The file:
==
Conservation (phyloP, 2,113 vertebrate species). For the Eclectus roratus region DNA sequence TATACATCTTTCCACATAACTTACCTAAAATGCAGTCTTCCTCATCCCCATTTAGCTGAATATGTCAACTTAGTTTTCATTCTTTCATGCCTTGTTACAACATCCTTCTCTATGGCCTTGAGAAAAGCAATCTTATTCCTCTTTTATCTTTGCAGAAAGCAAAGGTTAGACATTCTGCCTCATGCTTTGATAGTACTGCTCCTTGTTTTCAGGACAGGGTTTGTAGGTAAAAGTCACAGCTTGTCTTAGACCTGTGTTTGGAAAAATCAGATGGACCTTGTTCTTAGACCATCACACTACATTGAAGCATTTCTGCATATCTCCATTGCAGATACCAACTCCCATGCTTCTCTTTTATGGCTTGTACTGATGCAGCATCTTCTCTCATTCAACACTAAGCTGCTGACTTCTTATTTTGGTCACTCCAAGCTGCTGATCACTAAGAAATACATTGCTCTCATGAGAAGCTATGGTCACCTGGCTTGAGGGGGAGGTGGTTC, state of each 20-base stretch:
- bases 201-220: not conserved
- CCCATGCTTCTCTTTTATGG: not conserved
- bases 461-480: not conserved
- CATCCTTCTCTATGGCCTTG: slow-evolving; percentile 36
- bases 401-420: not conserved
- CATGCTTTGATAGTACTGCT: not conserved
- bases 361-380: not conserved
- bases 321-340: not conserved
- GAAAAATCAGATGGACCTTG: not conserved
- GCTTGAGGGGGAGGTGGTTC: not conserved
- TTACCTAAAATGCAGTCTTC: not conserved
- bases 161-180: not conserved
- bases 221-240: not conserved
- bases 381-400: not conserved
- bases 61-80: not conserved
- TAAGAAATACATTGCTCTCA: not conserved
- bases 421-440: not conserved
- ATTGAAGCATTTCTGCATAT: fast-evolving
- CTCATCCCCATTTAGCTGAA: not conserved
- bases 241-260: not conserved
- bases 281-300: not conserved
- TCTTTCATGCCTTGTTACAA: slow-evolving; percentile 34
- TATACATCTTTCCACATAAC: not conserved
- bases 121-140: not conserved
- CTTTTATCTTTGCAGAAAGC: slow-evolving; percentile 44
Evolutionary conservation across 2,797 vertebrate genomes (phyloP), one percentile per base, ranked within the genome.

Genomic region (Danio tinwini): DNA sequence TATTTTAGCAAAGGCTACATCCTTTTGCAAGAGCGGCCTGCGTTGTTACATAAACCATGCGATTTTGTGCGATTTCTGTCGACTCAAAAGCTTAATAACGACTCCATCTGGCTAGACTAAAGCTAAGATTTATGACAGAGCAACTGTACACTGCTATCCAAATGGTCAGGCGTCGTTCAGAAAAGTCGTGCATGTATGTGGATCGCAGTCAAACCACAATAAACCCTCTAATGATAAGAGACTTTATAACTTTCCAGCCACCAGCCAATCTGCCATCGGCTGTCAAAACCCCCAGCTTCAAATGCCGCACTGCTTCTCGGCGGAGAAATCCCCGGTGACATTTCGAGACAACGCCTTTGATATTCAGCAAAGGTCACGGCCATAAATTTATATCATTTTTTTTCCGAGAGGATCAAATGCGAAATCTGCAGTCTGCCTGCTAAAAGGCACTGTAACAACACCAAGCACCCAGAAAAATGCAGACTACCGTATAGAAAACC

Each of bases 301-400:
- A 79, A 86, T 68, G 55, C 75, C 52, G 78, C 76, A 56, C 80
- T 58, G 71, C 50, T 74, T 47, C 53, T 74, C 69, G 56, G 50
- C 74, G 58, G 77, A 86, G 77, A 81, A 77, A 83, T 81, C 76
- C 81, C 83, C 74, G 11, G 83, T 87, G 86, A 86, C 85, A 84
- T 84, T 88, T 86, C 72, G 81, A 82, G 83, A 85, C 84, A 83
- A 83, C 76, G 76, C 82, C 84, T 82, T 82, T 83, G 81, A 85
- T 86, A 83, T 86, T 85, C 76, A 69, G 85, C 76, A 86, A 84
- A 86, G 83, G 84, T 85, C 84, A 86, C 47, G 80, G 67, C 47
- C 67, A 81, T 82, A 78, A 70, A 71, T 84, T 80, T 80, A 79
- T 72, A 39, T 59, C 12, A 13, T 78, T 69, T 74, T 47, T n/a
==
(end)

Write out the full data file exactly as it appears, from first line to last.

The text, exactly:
Conservation (phyloP, 2,113 vertebrate species). For the Eclectus roratus region DNA sequence TATACATCTTTCCACATAACTTACCTAAAATGCAGTCTTCCTCATCCCCATTTAGCTGAATATGTCAACTTAGTTTTCATTCTTTCATGCCTTGTTACAACATCCTTCTCTATGGCCTTGAGAAAAGCAATCTTATTCCTCTTTTATCTTTGCAGAAAGCAAAGGTTAGACATTCTGCCTCATGCTTTGATAGTACTGCTCCTTGTTTTCAGGACAGGGTTTGTAGGTAAAAGTCACAGCTTGTCTTAGACCTGTGTTTGGAAAAATCAGATGGACCTTGTTCTTAGACCATCACACTACATTGAAGCATTTCTGCATATCTCCATTGCAGATACCAACTCCCATGCTTCTCTTTTATGGCTTGTACTGATGCAGCATCTTCTCTCATTCAACACTAAGCTGCTGACTTCTTATTTTGGTCACTCCAAGCTGCTGATCACTAAGAAATACATTGCTCTCATGAGAAGCTATGGTCACCTGGCTTGAGGGGGAGGTGGTTC, state of each 20-base stretch:
- bases 201-220: not conserved
- CCCATGCTTCTCTTTTATGG: not conserved
- bases 461-480: not conserved
- CATCCTTCTCTATGGCCTTG: slow-evolving; percentile 36
- bases 401-420: not conserved
- CATGCTTTGATAGTACTGCT: not conserved
- bases 361-380: not conserved
- bases 321-340: not conserved
- GAAAAATCAGATGGACCTTG: not conserved
- GCTTGAGGGGGAGGTGGTTC: not conserved
- TTACCTAAAATGCAGTCTTC: not conserved
- bases 161-180: not conserved
- bases 221-240: not conserved
- bases 381-400: not conserved
- bases 61-80: not conserved
- TAAGAAATACATTGCTCTCA: not conserved
- bases 421-440: not conserved
- ATTGAAGCATTTCTGCATAT: fast-evolving
- CTCATCCCCATTTAGCTGAA: not conserved
- bases 241-260: not conserved
- bases 281-300: not conserved
- TCTTTCATGCCTTGTTACAA: slow-evolving; percentile 34
- TATACATCTTTCCACATAAC: not conserved
- bases 121-140: not conserved
- CTTTTATCTTTGCAGAAAGC: slow-evolving; percentile 44
Evolutionary conservation across 2,797 vertebrate genomes (phyloP), one percentile per base, ranked within the genome.

Genomic region (Danio tinwini): DNA sequence TATTTTAGCAAAGGCTACATCCTTTTGCAAGAGCGGCCTGCGTTGTTACATAAACCATGCGATTTTGTGCGATTTCTGTCGACTCAAAAGCTTAATAACGACTCCATCTGGCTAGACTAAAGCTAAGATTTATGACAGAGCAACTGTACACTGCTATCCAAATGGTCAGGCGTCGTTCAGAAAAGTCGTGCATGTATGTGGATCGCAGTCAAACCACAATAAACCCTCTAATGATAAGAGACTTTATAACTTTCCAGCCACCAGCCAATCTGCCATCGGCTGTCAAAACCCCCAGCTTCAAATGCCGCACTGCTTCTCGGCGGAGAAATCCCCGGTGACATTTCGAGACAACGCCTTTGATATTCAGCAAAGGTCACGGCCATAAATTTATATCATTTTTTTTCCGAGAGGATCAAATGCGAAATCTGCAGTCTGCCTGCTAAAAGGCACTGTAACAACACCAAGCACCCAGAAAAATGCAGACTACCGTATAGAAAACC

Each of bases 301-400:
- A 79, A 86, T 68, G 55, C 75, C 52, G 78, C 76, A 56, C 80
- T 58, G 71, C 50, T 74, T 47, C 53, T 74, C 69, G 56, G 50
- C 74, G 58, G 77, A 86, G 77, A 81, A 77, A 83, T 81, C 76
- C 81, C 83, C 74, G 11, G 83, T 87, G 86, A 86, C 85, A 84
- T 84, T 88, T 86, C 72, G 81, A 82, G 83, A 85, C 84, A 83
- A 83, C 76, G 76, C 82, C 84, T 82, T 82, T 83, G 81, A 85
- T 86, A 83, T 86, T 85, C 76, A 69, G 85, C 76, A 86, A 84
- A 86, G 83, G 84, T 85, C 84, A 86, C 47, G 80, G 67, C 47
- C 67, A 81, T 82, A 78, A 70, A 71, T 84, T 80, T 80, A 79
- T 72, A 39, T 59, C 12, A 13, T 78, T 69, T 74, T 47, T n/a